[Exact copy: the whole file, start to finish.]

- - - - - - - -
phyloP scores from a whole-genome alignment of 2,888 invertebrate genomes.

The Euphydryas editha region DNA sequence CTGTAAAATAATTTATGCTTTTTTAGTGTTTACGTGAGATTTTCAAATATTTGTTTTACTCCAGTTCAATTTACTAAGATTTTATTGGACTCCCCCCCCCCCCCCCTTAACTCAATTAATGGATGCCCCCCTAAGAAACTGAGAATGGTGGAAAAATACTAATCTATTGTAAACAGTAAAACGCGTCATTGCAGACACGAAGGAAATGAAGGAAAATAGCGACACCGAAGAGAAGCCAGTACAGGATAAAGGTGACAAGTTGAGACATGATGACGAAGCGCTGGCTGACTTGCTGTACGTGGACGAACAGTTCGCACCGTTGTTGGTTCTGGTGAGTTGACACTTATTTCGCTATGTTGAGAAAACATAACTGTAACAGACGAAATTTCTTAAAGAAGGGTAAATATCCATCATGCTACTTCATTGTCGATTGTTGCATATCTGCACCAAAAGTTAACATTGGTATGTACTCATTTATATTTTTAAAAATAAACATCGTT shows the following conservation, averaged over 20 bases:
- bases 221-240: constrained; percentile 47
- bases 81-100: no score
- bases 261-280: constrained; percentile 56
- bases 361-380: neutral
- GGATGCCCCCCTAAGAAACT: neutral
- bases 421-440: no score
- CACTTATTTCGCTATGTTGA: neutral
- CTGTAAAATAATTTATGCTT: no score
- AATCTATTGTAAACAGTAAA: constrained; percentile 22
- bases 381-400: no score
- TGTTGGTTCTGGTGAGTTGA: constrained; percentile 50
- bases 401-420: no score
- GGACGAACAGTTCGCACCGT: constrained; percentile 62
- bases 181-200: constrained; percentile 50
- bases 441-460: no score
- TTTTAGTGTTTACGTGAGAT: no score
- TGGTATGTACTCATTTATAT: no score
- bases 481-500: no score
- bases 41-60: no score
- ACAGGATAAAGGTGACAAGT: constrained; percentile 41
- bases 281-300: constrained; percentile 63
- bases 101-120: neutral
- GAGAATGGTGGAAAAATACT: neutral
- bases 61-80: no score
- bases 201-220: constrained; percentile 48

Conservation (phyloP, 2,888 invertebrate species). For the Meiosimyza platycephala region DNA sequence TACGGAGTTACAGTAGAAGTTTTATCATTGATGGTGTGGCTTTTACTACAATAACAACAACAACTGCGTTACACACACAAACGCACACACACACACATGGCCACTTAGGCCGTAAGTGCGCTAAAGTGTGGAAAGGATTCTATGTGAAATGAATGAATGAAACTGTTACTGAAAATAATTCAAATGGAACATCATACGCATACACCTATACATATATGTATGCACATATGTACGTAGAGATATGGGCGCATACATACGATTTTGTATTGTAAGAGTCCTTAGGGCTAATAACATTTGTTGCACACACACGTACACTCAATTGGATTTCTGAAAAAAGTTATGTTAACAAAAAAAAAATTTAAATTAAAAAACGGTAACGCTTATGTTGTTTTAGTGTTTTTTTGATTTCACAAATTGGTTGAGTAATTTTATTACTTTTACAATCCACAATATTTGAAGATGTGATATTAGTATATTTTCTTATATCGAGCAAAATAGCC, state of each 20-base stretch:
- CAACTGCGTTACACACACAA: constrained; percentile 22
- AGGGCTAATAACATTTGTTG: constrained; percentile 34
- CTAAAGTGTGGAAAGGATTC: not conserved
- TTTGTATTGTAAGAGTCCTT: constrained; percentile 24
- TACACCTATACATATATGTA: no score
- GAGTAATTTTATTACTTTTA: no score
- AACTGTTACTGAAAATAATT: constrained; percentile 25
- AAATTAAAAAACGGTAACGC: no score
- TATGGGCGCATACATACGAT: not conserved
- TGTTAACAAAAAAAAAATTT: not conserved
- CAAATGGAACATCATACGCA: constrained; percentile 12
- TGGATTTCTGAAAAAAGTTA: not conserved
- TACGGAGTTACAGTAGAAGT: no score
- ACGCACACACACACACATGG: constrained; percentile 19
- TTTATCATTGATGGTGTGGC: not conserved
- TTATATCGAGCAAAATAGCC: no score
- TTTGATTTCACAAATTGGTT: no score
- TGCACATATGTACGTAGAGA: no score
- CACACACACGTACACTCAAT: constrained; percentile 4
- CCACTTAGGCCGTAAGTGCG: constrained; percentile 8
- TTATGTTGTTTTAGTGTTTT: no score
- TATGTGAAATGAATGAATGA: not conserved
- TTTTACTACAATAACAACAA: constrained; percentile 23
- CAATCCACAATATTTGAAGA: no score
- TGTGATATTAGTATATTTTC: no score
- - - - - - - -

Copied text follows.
phyloP scores from a whole-genome alignment of 2,888 invertebrate genomes.

The Euphydryas editha region DNA sequence CTGTAAAATAATTTATGCTTTTTTAGTGTTTACGTGAGATTTTCAAATATTTGTTTTACTCCAGTTCAATTTACTAAGATTTTATTGGACTCCCCCCCCCCCCCCCTTAACTCAATTAATGGATGCCCCCCTAAGAAACTGAGAATGGTGGAAAAATACTAATCTATTGTAAACAGTAAAACGCGTCATTGCAGACACGAAGGAAATGAAGGAAAATAGCGACACCGAAGAGAAGCCAGTACAGGATAAAGGTGACAAGTTGAGACATGATGACGAAGCGCTGGCTGACTTGCTGTACGTGGACGAACAGTTCGCACCGTTGTTGGTTCTGGTGAGTTGACACTTATTTCGCTATGTTGAGAAAACATAACTGTAACAGACGAAATTTCTTAAAGAAGGGTAAATATCCATCATGCTACTTCATTGTCGATTGTTGCATATCTGCACCAAAAGTTAACATTGGTATGTACTCATTTATATTTTTAAAAATAAACATCGTT shows the following conservation, averaged over 20 bases:
- bases 221-240: constrained; percentile 47
- bases 81-100: no score
- bases 261-280: constrained; percentile 56
- bases 361-380: neutral
- GGATGCCCCCCTAAGAAACT: neutral
- bases 421-440: no score
- CACTTATTTCGCTATGTTGA: neutral
- CTGTAAAATAATTTATGCTT: no score
- AATCTATTGTAAACAGTAAA: constrained; percentile 22
- bases 381-400: no score
- TGTTGGTTCTGGTGAGTTGA: constrained; percentile 50
- bases 401-420: no score
- GGACGAACAGTTCGCACCGT: constrained; percentile 62
- bases 181-200: constrained; percentile 50
- bases 441-460: no score
- TTTTAGTGTTTACGTGAGAT: no score
- TGGTATGTACTCATTTATAT: no score
- bases 481-500: no score
- bases 41-60: no score
- ACAGGATAAAGGTGACAAGT: constrained; percentile 41
- bases 281-300: constrained; percentile 63
- bases 101-120: neutral
- GAGAATGGTGGAAAAATACT: neutral
- bases 61-80: no score
- bases 201-220: constrained; percentile 48

Conservation (phyloP, 2,888 invertebrate species). For the Meiosimyza platycephala region DNA sequence TACGGAGTTACAGTAGAAGTTTTATCATTGATGGTGTGGCTTTTACTACAATAACAACAACAACTGCGTTACACACACAAACGCACACACACACACATGGCCACTTAGGCCGTAAGTGCGCTAAAGTGTGGAAAGGATTCTATGTGAAATGAATGAATGAAACTGTTACTGAAAATAATTCAAATGGAACATCATACGCATACACCTATACATATATGTATGCACATATGTACGTAGAGATATGGGCGCATACATACGATTTTGTATTGTAAGAGTCCTTAGGGCTAATAACATTTGTTGCACACACACGTACACTCAATTGGATTTCTGAAAAAAGTTATGTTAACAAAAAAAAAATTTAAATTAAAAAACGGTAACGCTTATGTTGTTTTAGTGTTTTTTTGATTTCACAAATTGGTTGAGTAATTTTATTACTTTTACAATCCACAATATTTGAAGATGTGATATTAGTATATTTTCTTATATCGAGCAAAATAGCC, state of each 20-base stretch:
- CAACTGCGTTACACACACAA: constrained; percentile 22
- AGGGCTAATAACATTTGTTG: constrained; percentile 34
- CTAAAGTGTGGAAAGGATTC: not conserved
- TTTGTATTGTAAGAGTCCTT: constrained; percentile 24
- TACACCTATACATATATGTA: no score
- GAGTAATTTTATTACTTTTA: no score
- AACTGTTACTGAAAATAATT: constrained; percentile 25
- AAATTAAAAAACGGTAACGC: no score
- TATGGGCGCATACATACGAT: not conserved
- TGTTAACAAAAAAAAAATTT: not conserved
- CAAATGGAACATCATACGCA: constrained; percentile 12
- TGGATTTCTGAAAAAAGTTA: not conserved
- TACGGAGTTACAGTAGAAGT: no score
- ACGCACACACACACACATGG: constrained; percentile 19
- TTTATCATTGATGGTGTGGC: not conserved
- TTATATCGAGCAAAATAGCC: no score
- TTTGATTTCACAAATTGGTT: no score
- TGCACATATGTACGTAGAGA: no score
- CACACACACGTACACTCAAT: constrained; percentile 4
- CCACTTAGGCCGTAAGTGCG: constrained; percentile 8
- TTATGTTGTTTTAGTGTTTT: no score
- TATGTGAAATGAATGAATGA: not conserved
- TTTTACTACAATAACAACAA: constrained; percentile 23
- CAATCCACAATATTTGAAGA: no score
- TGTGATATTAGTATATTTTC: no score